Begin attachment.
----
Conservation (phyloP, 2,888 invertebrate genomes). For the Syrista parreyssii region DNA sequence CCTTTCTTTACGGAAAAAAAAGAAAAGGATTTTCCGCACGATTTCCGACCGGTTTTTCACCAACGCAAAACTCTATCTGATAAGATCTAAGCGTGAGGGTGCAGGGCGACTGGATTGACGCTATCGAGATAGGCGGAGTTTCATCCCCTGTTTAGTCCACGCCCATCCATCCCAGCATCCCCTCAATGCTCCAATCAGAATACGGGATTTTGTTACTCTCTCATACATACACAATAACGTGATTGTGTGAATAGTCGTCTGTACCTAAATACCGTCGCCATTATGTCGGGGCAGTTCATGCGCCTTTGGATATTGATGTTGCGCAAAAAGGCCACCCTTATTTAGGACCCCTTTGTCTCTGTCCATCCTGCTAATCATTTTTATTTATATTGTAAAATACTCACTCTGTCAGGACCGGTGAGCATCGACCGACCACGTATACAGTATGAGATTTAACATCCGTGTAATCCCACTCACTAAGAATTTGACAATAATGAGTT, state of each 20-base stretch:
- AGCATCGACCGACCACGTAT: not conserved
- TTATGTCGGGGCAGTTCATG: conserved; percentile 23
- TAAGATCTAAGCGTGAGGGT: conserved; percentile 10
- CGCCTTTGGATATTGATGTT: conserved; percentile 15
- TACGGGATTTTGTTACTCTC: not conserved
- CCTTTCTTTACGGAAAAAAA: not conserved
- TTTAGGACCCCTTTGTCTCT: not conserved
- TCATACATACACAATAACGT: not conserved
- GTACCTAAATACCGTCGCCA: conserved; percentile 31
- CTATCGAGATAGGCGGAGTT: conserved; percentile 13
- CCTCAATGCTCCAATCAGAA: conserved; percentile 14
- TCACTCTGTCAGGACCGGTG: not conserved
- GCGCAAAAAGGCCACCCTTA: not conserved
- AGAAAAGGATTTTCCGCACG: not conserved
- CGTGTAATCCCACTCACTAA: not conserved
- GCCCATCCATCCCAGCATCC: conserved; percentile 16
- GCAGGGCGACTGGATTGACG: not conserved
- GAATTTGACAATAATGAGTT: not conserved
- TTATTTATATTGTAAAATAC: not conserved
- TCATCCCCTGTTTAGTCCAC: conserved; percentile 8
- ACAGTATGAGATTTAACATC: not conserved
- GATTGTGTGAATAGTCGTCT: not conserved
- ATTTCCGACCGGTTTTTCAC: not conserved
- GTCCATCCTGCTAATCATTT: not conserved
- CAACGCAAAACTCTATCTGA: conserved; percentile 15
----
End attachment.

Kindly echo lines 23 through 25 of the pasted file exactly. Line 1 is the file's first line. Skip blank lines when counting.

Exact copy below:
- GATTGTGTGAATAGTCGTCT: not conserved
- ATTTCCGACCGGTTTTTCAC: not conserved
- GTCCATCCTGCTAATCATTT: not conserved